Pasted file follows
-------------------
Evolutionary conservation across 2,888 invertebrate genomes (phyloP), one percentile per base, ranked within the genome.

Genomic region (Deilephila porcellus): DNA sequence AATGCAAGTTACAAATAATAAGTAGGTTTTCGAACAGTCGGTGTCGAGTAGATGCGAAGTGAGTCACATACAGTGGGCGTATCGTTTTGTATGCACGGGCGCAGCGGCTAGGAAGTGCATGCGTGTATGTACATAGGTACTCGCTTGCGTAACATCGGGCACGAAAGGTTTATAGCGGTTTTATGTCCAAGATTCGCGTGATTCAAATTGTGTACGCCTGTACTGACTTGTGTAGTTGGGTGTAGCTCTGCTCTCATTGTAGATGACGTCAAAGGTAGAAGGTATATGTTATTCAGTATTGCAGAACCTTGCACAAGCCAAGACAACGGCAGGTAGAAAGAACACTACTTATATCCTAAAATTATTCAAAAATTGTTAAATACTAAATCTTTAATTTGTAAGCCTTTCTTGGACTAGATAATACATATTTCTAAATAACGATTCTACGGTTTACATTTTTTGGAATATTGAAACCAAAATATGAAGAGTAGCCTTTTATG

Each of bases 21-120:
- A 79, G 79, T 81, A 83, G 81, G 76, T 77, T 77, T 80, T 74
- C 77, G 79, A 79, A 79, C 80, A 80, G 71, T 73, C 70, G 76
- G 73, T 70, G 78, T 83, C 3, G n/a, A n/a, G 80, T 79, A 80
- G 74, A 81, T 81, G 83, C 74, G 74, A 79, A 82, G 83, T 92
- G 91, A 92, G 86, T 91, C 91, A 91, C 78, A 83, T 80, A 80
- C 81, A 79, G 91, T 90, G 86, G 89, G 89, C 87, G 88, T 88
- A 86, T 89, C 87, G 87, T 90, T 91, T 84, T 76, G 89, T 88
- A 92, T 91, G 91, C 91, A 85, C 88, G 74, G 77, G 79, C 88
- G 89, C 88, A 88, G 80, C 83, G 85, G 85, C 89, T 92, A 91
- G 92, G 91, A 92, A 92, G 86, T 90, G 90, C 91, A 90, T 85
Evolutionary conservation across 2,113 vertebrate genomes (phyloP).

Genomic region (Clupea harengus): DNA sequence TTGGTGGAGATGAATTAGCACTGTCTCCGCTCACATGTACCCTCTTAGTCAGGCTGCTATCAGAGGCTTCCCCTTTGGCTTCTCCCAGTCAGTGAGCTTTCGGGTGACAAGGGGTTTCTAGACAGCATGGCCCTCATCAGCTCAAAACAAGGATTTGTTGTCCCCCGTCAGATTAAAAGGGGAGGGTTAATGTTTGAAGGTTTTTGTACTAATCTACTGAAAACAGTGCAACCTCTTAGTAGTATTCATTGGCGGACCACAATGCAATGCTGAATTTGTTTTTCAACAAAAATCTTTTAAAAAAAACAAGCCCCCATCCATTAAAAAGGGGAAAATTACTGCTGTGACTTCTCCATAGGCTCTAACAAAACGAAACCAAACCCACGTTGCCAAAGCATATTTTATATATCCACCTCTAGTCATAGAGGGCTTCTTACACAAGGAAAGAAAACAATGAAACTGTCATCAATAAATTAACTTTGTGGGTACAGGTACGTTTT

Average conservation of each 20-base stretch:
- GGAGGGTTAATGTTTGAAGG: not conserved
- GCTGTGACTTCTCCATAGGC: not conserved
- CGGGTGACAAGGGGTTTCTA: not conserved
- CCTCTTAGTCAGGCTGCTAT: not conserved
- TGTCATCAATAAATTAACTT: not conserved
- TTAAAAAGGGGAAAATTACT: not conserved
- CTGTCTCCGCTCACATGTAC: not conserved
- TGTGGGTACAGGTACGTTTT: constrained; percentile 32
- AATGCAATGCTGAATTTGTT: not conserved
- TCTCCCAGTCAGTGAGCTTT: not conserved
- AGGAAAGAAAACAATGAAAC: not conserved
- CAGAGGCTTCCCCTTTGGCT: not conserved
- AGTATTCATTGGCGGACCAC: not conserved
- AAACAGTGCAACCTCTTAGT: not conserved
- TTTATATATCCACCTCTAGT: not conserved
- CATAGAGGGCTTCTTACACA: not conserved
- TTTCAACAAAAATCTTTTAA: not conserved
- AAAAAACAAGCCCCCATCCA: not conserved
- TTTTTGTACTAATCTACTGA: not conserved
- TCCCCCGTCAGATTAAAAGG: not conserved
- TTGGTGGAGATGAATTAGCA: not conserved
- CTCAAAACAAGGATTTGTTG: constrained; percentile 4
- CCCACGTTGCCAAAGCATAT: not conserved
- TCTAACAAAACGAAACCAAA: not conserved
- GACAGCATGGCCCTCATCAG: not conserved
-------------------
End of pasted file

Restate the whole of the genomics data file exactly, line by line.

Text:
Evolutionary conservation across 2,888 invertebrate genomes (phyloP), one percentile per base, ranked within the genome.

Genomic region (Deilephila porcellus): DNA sequence AATGCAAGTTACAAATAATAAGTAGGTTTTCGAACAGTCGGTGTCGAGTAGATGCGAAGTGAGTCACATACAGTGGGCGTATCGTTTTGTATGCACGGGCGCAGCGGCTAGGAAGTGCATGCGTGTATGTACATAGGTACTCGCTTGCGTAACATCGGGCACGAAAGGTTTATAGCGGTTTTATGTCCAAGATTCGCGTGATTCAAATTGTGTACGCCTGTACTGACTTGTGTAGTTGGGTGTAGCTCTGCTCTCATTGTAGATGACGTCAAAGGTAGAAGGTATATGTTATTCAGTATTGCAGAACCTTGCACAAGCCAAGACAACGGCAGGTAGAAAGAACACTACTTATATCCTAAAATTATTCAAAAATTGTTAAATACTAAATCTTTAATTTGTAAGCCTTTCTTGGACTAGATAATACATATTTCTAAATAACGATTCTACGGTTTACATTTTTTGGAATATTGAAACCAAAATATGAAGAGTAGCCTTTTATG

Each of bases 21-120:
- A 79, G 79, T 81, A 83, G 81, G 76, T 77, T 77, T 80, T 74
- C 77, G 79, A 79, A 79, C 80, A 80, G 71, T 73, C 70, G 76
- G 73, T 70, G 78, T 83, C 3, G n/a, A n/a, G 80, T 79, A 80
- G 74, A 81, T 81, G 83, C 74, G 74, A 79, A 82, G 83, T 92
- G 91, A 92, G 86, T 91, C 91, A 91, C 78, A 83, T 80, A 80
- C 81, A 79, G 91, T 90, G 86, G 89, G 89, C 87, G 88, T 88
- A 86, T 89, C 87, G 87, T 90, T 91, T 84, T 76, G 89, T 88
- A 92, T 91, G 91, C 91, A 85, C 88, G 74, G 77, G 79, C 88
- G 89, C 88, A 88, G 80, C 83, G 85, G 85, C 89, T 92, A 91
- G 92, G 91, A 92, A 92, G 86, T 90, G 90, C 91, A 90, T 85
Evolutionary conservation across 2,113 vertebrate genomes (phyloP).

Genomic region (Clupea harengus): DNA sequence TTGGTGGAGATGAATTAGCACTGTCTCCGCTCACATGTACCCTCTTAGTCAGGCTGCTATCAGAGGCTTCCCCTTTGGCTTCTCCCAGTCAGTGAGCTTTCGGGTGACAAGGGGTTTCTAGACAGCATGGCCCTCATCAGCTCAAAACAAGGATTTGTTGTCCCCCGTCAGATTAAAAGGGGAGGGTTAATGTTTGAAGGTTTTTGTACTAATCTACTGAAAACAGTGCAACCTCTTAGTAGTATTCATTGGCGGACCACAATGCAATGCTGAATTTGTTTTTCAACAAAAATCTTTTAAAAAAAACAAGCCCCCATCCATTAAAAAGGGGAAAATTACTGCTGTGACTTCTCCATAGGCTCTAACAAAACGAAACCAAACCCACGTTGCCAAAGCATATTTTATATATCCACCTCTAGTCATAGAGGGCTTCTTACACAAGGAAAGAAAACAATGAAACTGTCATCAATAAATTAACTTTGTGGGTACAGGTACGTTTT

Average conservation of each 20-base stretch:
- GGAGGGTTAATGTTTGAAGG: not conserved
- GCTGTGACTTCTCCATAGGC: not conserved
- CGGGTGACAAGGGGTTTCTA: not conserved
- CCTCTTAGTCAGGCTGCTAT: not conserved
- TGTCATCAATAAATTAACTT: not conserved
- TTAAAAAGGGGAAAATTACT: not conserved
- CTGTCTCCGCTCACATGTAC: not conserved
- TGTGGGTACAGGTACGTTTT: constrained; percentile 32
- AATGCAATGCTGAATTTGTT: not conserved
- TCTCCCAGTCAGTGAGCTTT: not conserved
- AGGAAAGAAAACAATGAAAC: not conserved
- CAGAGGCTTCCCCTTTGGCT: not conserved
- AGTATTCATTGGCGGACCAC: not conserved
- AAACAGTGCAACCTCTTAGT: not conserved
- TTTATATATCCACCTCTAGT: not conserved
- CATAGAGGGCTTCTTACACA: not conserved
- TTTCAACAAAAATCTTTTAA: not conserved
- AAAAAACAAGCCCCCATCCA: not conserved
- TTTTTGTACTAATCTACTGA: not conserved
- TCCCCCGTCAGATTAAAAGG: not conserved
- TTGGTGGAGATGAATTAGCA: not conserved
- CTCAAAACAAGGATTTGTTG: constrained; percentile 4
- CCCACGTTGCCAAAGCATAT: not conserved
- TCTAACAAAACGAAACCAAA: not conserved
- GACAGCATGGCCCTCATCAG: not conserved